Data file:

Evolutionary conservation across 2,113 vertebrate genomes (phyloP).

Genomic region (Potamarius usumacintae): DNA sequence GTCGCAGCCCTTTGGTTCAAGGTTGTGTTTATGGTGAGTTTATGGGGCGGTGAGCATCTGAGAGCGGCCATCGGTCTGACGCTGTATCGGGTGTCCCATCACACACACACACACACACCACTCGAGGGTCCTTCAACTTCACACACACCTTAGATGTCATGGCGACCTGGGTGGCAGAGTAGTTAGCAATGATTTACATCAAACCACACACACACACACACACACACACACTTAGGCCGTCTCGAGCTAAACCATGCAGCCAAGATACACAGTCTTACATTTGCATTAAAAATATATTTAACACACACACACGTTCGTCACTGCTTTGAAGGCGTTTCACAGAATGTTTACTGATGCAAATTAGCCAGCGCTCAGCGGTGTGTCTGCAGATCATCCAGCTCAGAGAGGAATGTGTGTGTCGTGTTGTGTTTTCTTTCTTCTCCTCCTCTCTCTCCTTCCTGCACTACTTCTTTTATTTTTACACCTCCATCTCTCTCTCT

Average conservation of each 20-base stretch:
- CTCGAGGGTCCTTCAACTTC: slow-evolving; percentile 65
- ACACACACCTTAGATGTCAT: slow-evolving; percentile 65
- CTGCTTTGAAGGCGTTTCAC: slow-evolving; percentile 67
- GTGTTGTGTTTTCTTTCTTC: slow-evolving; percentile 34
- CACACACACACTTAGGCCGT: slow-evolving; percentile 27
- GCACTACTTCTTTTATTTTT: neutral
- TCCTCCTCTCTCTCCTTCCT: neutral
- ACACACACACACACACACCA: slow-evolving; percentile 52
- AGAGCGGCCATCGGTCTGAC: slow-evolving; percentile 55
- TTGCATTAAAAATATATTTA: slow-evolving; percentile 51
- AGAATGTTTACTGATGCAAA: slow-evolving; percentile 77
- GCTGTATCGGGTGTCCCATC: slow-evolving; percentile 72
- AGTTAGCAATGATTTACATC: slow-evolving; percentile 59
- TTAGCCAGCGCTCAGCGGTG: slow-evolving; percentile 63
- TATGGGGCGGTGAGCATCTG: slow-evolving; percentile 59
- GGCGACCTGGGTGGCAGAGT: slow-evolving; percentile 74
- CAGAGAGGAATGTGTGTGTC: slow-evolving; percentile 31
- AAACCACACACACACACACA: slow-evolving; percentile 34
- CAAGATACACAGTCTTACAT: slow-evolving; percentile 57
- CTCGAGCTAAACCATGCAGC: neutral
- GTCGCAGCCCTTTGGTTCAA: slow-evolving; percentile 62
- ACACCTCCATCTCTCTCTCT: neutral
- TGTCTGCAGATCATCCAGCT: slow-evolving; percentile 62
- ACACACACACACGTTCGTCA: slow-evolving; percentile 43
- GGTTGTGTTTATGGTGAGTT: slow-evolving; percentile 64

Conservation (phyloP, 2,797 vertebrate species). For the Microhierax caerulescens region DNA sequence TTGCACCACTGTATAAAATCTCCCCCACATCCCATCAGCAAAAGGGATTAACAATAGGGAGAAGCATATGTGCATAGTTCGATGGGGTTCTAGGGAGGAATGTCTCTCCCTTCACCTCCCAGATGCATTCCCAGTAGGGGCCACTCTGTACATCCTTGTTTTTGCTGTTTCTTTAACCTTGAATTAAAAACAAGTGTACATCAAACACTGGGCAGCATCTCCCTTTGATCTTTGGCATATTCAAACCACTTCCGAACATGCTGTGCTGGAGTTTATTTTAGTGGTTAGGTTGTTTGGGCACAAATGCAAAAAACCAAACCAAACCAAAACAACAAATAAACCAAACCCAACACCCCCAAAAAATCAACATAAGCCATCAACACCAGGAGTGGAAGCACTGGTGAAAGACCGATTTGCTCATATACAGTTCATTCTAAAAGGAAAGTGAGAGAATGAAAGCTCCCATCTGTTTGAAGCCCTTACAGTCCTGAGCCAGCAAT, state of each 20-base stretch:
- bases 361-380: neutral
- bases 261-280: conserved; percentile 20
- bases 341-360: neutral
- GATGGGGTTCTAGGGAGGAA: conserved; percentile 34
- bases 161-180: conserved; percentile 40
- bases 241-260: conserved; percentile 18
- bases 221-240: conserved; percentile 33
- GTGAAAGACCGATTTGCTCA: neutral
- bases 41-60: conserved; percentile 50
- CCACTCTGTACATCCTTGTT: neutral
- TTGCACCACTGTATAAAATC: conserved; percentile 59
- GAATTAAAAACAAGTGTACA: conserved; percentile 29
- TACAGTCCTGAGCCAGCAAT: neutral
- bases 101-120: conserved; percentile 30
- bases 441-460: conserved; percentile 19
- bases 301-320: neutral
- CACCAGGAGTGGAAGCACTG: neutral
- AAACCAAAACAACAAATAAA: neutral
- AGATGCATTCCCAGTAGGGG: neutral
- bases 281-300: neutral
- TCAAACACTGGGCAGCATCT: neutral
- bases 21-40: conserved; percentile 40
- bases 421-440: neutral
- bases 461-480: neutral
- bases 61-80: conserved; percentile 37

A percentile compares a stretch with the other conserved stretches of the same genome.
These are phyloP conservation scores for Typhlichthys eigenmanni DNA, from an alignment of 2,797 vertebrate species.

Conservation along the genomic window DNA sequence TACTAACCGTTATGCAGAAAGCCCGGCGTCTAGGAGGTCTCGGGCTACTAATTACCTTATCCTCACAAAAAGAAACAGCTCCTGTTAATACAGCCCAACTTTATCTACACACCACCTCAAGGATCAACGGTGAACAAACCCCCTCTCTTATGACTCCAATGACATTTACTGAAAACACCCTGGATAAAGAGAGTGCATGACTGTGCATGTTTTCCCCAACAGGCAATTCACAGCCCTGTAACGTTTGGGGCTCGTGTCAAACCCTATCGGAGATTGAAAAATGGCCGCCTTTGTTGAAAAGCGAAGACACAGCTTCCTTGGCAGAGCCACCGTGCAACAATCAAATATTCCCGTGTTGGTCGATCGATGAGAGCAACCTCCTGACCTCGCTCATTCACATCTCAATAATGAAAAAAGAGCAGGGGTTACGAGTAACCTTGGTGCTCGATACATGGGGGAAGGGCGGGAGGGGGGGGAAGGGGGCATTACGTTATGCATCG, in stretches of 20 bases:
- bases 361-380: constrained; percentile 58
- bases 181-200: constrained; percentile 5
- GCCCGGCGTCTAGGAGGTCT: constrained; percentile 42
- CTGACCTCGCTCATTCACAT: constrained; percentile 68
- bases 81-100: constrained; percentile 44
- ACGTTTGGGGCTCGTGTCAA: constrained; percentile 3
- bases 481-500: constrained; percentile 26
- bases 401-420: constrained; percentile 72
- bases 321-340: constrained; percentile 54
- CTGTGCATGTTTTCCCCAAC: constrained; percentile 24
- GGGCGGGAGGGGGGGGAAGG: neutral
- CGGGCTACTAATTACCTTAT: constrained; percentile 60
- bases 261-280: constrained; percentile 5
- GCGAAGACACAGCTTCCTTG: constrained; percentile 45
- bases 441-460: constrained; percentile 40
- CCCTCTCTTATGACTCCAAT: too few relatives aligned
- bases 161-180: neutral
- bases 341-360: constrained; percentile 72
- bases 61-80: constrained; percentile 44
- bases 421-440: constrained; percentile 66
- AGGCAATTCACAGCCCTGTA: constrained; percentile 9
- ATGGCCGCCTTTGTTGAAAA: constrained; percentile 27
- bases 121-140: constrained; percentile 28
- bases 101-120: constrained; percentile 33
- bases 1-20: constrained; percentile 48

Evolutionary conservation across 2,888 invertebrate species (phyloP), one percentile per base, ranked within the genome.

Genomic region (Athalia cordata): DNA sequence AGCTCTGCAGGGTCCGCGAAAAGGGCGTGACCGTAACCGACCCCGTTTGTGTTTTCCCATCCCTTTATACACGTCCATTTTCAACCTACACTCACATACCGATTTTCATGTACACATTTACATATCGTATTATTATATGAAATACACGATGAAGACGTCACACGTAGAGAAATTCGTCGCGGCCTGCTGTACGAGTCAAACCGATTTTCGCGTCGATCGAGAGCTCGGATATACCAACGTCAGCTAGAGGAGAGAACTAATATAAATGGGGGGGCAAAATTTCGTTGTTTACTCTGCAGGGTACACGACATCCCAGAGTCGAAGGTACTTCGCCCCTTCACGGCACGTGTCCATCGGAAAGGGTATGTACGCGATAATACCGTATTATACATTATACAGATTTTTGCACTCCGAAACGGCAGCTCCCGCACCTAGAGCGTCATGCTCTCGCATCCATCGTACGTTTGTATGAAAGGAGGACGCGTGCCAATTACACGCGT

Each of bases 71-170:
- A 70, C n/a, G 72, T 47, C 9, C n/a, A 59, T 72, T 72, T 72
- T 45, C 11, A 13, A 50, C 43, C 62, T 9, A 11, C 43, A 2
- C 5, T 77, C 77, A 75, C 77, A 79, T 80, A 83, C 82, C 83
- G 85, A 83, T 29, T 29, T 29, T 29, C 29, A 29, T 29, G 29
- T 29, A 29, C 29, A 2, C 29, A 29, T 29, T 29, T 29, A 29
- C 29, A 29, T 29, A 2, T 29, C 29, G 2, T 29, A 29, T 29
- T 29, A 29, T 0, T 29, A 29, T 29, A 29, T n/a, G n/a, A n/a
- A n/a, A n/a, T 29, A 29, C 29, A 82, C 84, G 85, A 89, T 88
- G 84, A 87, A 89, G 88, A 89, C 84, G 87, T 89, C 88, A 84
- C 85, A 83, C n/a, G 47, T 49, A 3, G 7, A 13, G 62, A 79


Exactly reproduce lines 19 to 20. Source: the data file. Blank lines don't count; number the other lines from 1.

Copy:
- GGCGACCTGGGTGGCAGAGT: slow-evolving; percentile 74
- CAGAGAGGAATGTGTGTGTC: slow-evolving; percentile 31